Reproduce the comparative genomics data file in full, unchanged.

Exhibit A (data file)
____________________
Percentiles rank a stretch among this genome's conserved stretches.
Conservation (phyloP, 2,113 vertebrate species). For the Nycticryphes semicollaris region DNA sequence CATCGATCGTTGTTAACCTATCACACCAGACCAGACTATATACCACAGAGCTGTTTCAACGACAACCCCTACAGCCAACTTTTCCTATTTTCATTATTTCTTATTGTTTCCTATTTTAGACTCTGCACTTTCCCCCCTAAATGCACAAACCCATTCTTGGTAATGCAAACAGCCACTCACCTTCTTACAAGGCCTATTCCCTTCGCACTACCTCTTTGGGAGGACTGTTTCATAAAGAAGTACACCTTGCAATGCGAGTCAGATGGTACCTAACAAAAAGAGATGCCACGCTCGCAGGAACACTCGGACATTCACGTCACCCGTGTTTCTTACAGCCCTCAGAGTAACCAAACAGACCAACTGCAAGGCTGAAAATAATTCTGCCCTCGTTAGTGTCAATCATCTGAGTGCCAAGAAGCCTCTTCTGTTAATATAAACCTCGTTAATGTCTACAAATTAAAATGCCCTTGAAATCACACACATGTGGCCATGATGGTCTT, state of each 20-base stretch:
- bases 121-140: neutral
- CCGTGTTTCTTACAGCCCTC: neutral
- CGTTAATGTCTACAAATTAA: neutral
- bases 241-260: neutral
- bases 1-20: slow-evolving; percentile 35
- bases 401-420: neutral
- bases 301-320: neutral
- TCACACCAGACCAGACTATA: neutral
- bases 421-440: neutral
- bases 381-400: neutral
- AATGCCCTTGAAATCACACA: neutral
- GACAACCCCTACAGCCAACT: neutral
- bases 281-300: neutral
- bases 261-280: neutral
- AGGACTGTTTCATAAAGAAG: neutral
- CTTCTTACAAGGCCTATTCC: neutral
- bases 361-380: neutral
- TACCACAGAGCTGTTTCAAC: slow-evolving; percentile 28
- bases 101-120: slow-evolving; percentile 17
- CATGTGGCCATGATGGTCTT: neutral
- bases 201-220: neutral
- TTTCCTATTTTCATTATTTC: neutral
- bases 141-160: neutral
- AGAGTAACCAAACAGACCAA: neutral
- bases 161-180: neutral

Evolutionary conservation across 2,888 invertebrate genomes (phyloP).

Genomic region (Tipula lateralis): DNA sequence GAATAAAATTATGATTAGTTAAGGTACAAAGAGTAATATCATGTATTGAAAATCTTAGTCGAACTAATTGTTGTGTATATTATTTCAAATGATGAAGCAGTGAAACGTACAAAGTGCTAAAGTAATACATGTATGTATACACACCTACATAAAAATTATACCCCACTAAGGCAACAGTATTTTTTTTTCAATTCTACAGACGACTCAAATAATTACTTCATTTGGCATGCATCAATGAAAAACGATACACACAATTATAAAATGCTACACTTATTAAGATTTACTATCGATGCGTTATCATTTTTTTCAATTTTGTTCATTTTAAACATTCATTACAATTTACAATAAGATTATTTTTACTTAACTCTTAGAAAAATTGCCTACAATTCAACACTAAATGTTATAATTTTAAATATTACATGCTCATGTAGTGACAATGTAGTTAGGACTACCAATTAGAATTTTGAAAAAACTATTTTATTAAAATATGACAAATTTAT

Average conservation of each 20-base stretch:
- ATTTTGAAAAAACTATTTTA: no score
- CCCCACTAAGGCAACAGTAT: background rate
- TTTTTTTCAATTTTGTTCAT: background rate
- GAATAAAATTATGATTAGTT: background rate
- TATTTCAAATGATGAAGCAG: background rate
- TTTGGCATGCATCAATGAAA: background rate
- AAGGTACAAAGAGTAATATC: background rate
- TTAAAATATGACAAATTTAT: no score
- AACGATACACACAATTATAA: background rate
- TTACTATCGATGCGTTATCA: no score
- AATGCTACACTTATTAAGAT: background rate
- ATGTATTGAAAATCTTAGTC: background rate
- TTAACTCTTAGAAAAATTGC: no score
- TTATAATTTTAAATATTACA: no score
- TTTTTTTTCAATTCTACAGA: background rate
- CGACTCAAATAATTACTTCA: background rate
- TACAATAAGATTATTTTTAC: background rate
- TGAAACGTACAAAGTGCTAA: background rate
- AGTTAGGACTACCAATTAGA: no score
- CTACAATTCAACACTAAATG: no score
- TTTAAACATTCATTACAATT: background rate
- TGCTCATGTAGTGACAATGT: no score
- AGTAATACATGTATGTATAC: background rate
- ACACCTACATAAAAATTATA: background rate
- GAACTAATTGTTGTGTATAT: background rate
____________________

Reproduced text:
Percentiles rank a stretch among this genome's conserved stretches.
Conservation (phyloP, 2,113 vertebrate species). For the Nycticryphes semicollaris region DNA sequence CATCGATCGTTGTTAACCTATCACACCAGACCAGACTATATACCACAGAGCTGTTTCAACGACAACCCCTACAGCCAACTTTTCCTATTTTCATTATTTCTTATTGTTTCCTATTTTAGACTCTGCACTTTCCCCCCTAAATGCACAAACCCATTCTTGGTAATGCAAACAGCCACTCACCTTCTTACAAGGCCTATTCCCTTCGCACTACCTCTTTGGGAGGACTGTTTCATAAAGAAGTACACCTTGCAATGCGAGTCAGATGGTACCTAACAAAAAGAGATGCCACGCTCGCAGGAACACTCGGACATTCACGTCACCCGTGTTTCTTACAGCCCTCAGAGTAACCAAACAGACCAACTGCAAGGCTGAAAATAATTCTGCCCTCGTTAGTGTCAATCATCTGAGTGCCAAGAAGCCTCTTCTGTTAATATAAACCTCGTTAATGTCTACAAATTAAAATGCCCTTGAAATCACACACATGTGGCCATGATGGTCTT, state of each 20-base stretch:
- bases 121-140: neutral
- CCGTGTTTCTTACAGCCCTC: neutral
- CGTTAATGTCTACAAATTAA: neutral
- bases 241-260: neutral
- bases 1-20: slow-evolving; percentile 35
- bases 401-420: neutral
- bases 301-320: neutral
- TCACACCAGACCAGACTATA: neutral
- bases 421-440: neutral
- bases 381-400: neutral
- AATGCCCTTGAAATCACACA: neutral
- GACAACCCCTACAGCCAACT: neutral
- bases 281-300: neutral
- bases 261-280: neutral
- AGGACTGTTTCATAAAGAAG: neutral
- CTTCTTACAAGGCCTATTCC: neutral
- bases 361-380: neutral
- TACCACAGAGCTGTTTCAAC: slow-evolving; percentile 28
- bases 101-120: slow-evolving; percentile 17
- CATGTGGCCATGATGGTCTT: neutral
- bases 201-220: neutral
- TTTCCTATTTTCATTATTTC: neutral
- bases 141-160: neutral
- AGAGTAACCAAACAGACCAA: neutral
- bases 161-180: neutral

Evolutionary conservation across 2,888 invertebrate genomes (phyloP).

Genomic region (Tipula lateralis): DNA sequence GAATAAAATTATGATTAGTTAAGGTACAAAGAGTAATATCATGTATTGAAAATCTTAGTCGAACTAATTGTTGTGTATATTATTTCAAATGATGAAGCAGTGAAACGTACAAAGTGCTAAAGTAATACATGTATGTATACACACCTACATAAAAATTATACCCCACTAAGGCAACAGTATTTTTTTTTCAATTCTACAGACGACTCAAATAATTACTTCATTTGGCATGCATCAATGAAAAACGATACACACAATTATAAAATGCTACACTTATTAAGATTTACTATCGATGCGTTATCATTTTTTTCAATTTTGTTCATTTTAAACATTCATTACAATTTACAATAAGATTATTTTTACTTAACTCTTAGAAAAATTGCCTACAATTCAACACTAAATGTTATAATTTTAAATATTACATGCTCATGTAGTGACAATGTAGTTAGGACTACCAATTAGAATTTTGAAAAAACTATTTTATTAAAATATGACAAATTTAT

Average conservation of each 20-base stretch:
- ATTTTGAAAAAACTATTTTA: no score
- CCCCACTAAGGCAACAGTAT: background rate
- TTTTTTTCAATTTTGTTCAT: background rate
- GAATAAAATTATGATTAGTT: background rate
- TATTTCAAATGATGAAGCAG: background rate
- TTTGGCATGCATCAATGAAA: background rate
- AAGGTACAAAGAGTAATATC: background rate
- TTAAAATATGACAAATTTAT: no score
- AACGATACACACAATTATAA: background rate
- TTACTATCGATGCGTTATCA: no score
- AATGCTACACTTATTAAGAT: background rate
- ATGTATTGAAAATCTTAGTC: background rate
- TTAACTCTTAGAAAAATTGC: no score
- TTATAATTTTAAATATTACA: no score
- TTTTTTTTCAATTCTACAGA: background rate
- CGACTCAAATAATTACTTCA: background rate
- TACAATAAGATTATTTTTAC: background rate
- TGAAACGTACAAAGTGCTAA: background rate
- AGTTAGGACTACCAATTAGA: no score
- CTACAATTCAACACTAAATG: no score
- TTTAAACATTCATTACAATT: background rate
- TGCTCATGTAGTGACAATGT: no score
- AGTAATACATGTATGTATAC: background rate
- ACACCTACATAAAAATTATA: background rate
- GAACTAATTGTTGTGTATAT: background rate